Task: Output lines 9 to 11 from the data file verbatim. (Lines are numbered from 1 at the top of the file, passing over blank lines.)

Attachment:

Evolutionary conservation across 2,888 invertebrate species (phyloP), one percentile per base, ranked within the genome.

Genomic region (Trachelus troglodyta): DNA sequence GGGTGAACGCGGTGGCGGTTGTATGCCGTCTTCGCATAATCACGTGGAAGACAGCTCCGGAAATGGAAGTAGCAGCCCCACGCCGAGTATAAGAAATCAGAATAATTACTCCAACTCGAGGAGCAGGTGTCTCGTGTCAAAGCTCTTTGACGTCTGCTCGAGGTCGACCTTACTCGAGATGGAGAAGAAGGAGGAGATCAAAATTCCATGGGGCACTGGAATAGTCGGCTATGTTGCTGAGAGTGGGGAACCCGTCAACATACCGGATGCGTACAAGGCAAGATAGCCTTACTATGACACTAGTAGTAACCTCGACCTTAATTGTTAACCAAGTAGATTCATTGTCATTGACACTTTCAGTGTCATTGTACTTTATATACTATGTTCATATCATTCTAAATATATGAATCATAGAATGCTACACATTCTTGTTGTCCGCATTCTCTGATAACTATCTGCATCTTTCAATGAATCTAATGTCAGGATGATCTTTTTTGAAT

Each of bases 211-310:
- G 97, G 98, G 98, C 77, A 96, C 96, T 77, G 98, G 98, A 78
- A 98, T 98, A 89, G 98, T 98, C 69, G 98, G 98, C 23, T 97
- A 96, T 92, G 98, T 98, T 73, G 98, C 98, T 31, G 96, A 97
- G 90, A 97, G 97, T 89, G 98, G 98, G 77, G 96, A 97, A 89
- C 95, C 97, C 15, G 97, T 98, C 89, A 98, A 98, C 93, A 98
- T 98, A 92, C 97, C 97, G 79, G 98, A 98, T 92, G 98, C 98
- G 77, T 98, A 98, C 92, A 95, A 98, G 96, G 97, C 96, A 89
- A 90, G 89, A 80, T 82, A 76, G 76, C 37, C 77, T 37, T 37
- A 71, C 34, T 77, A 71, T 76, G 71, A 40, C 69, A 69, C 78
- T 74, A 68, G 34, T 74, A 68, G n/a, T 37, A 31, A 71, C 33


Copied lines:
- T 98, A 92, C 97, C 97, G 79, G 98, A 98, T 92, G 98, C 98
- G 77, T 98, A 98, C 92, A 95, A 98, G 96, G 97, C 96, A 89
- A 90, G 89, A 80, T 82, A 76, G 76, C 37, C 77, T 37, T 37